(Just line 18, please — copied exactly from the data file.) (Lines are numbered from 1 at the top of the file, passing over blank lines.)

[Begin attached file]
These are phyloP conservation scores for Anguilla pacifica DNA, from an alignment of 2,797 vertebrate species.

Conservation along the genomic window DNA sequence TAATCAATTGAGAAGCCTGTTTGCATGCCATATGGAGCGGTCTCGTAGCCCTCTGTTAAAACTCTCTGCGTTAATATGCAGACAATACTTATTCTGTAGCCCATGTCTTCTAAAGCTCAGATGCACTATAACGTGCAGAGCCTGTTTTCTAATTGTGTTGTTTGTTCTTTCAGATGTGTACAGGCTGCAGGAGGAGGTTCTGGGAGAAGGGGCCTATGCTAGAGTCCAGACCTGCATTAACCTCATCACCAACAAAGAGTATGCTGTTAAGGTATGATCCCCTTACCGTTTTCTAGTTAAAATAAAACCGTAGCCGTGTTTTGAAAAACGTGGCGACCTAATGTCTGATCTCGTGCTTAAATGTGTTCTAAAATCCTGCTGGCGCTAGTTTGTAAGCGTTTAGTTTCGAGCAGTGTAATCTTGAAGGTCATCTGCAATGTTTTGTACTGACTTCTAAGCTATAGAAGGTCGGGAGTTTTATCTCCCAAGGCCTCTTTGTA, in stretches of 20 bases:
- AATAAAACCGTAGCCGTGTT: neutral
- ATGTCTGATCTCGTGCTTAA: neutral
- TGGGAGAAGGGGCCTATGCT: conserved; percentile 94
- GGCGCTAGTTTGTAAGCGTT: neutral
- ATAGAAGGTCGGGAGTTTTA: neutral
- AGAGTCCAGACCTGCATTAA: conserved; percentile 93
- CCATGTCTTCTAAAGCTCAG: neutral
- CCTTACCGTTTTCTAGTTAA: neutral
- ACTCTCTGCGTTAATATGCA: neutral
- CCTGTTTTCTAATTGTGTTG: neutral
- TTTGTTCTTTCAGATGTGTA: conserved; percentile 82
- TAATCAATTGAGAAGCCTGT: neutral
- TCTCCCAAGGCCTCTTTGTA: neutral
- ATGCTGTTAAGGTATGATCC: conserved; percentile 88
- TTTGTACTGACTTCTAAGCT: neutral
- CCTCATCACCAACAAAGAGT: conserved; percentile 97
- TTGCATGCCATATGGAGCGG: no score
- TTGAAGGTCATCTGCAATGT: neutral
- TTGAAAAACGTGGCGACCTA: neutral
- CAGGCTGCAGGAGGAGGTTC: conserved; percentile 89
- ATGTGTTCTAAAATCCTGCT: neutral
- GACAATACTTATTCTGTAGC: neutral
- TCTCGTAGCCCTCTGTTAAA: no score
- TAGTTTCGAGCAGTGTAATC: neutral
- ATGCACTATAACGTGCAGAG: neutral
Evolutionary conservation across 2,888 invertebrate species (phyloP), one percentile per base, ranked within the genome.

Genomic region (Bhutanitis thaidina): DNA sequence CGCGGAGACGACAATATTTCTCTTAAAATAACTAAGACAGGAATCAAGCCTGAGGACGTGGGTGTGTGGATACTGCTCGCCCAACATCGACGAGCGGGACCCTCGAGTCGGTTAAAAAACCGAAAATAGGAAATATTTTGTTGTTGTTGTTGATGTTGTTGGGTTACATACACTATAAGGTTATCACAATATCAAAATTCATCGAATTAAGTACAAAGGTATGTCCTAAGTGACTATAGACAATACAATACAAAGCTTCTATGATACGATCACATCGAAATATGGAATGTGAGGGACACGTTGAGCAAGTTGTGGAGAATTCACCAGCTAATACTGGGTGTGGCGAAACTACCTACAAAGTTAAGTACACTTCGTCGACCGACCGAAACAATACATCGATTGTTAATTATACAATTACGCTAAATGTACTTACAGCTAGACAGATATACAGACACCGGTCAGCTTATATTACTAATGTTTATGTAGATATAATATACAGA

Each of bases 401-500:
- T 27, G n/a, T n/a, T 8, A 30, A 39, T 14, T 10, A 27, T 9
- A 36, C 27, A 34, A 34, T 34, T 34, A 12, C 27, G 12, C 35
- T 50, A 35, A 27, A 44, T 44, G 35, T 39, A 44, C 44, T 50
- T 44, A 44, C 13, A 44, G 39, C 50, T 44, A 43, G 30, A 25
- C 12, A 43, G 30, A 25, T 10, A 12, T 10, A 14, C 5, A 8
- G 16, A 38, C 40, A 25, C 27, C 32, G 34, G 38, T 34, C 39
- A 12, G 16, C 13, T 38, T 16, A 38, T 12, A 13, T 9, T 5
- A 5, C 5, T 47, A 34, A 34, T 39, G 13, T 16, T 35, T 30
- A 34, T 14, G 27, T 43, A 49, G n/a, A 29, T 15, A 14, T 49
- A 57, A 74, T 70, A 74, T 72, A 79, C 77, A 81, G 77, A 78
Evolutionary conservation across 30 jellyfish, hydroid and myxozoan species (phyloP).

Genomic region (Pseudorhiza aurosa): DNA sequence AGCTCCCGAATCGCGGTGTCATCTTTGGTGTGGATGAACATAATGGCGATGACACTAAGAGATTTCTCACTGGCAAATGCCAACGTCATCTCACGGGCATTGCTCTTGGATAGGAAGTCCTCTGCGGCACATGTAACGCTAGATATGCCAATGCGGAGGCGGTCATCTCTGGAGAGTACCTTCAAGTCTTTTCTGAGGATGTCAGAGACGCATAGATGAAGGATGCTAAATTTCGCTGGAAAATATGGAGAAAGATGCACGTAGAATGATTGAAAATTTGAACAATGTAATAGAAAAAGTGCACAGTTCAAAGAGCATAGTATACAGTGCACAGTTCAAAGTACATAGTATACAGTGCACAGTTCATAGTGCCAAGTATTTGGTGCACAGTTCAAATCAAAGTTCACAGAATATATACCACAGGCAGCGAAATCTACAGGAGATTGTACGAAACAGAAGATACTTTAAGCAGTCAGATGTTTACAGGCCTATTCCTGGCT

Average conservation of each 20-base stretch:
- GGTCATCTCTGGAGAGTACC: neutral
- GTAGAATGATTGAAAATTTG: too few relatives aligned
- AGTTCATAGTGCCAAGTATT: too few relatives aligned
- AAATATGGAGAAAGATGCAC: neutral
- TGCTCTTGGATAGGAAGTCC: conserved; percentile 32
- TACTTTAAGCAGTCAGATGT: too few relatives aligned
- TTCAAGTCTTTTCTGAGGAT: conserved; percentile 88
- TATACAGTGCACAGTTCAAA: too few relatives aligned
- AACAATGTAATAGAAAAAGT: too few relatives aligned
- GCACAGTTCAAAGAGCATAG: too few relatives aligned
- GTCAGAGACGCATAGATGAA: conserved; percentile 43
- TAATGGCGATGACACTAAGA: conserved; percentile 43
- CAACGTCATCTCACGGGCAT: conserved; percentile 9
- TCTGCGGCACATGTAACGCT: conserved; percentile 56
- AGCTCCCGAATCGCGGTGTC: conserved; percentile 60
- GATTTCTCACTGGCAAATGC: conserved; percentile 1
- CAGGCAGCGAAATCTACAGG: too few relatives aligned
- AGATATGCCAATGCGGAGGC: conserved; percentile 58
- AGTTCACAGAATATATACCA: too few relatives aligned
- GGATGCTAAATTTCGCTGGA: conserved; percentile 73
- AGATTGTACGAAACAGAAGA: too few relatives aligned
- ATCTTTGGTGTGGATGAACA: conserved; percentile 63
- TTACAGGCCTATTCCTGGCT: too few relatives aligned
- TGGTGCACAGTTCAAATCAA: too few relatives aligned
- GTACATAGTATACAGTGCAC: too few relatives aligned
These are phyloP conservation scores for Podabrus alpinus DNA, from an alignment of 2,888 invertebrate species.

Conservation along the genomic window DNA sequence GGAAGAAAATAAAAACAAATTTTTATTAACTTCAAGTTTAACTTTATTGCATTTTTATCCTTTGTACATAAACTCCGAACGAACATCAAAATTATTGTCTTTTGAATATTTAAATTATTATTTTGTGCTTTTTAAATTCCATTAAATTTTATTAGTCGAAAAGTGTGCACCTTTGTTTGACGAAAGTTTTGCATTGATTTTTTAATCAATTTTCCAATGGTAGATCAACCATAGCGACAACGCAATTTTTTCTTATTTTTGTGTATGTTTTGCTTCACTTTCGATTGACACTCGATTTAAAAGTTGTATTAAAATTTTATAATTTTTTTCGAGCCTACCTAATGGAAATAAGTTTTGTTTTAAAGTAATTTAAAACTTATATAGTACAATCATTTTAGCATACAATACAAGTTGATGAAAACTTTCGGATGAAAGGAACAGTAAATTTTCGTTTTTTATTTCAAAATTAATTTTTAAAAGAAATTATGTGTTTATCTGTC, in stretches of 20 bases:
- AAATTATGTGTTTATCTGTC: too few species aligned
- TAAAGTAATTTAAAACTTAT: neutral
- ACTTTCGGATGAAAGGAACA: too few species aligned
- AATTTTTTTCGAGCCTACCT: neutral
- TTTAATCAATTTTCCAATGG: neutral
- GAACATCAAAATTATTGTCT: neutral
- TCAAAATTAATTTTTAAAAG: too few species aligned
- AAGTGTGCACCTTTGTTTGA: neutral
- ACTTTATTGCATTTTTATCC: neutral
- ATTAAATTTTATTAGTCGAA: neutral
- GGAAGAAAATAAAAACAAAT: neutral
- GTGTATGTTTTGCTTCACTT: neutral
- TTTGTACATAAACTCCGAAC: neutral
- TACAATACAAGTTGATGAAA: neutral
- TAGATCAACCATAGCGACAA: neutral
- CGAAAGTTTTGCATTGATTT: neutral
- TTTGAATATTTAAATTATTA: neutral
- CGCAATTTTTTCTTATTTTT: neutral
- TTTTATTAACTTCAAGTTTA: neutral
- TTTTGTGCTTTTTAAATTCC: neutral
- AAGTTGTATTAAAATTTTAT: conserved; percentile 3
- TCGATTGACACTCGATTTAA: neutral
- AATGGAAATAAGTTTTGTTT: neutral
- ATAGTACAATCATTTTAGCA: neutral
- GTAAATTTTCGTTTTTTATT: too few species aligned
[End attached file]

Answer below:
- CCTCATCACCAACAAAGAGT: conserved; percentile 97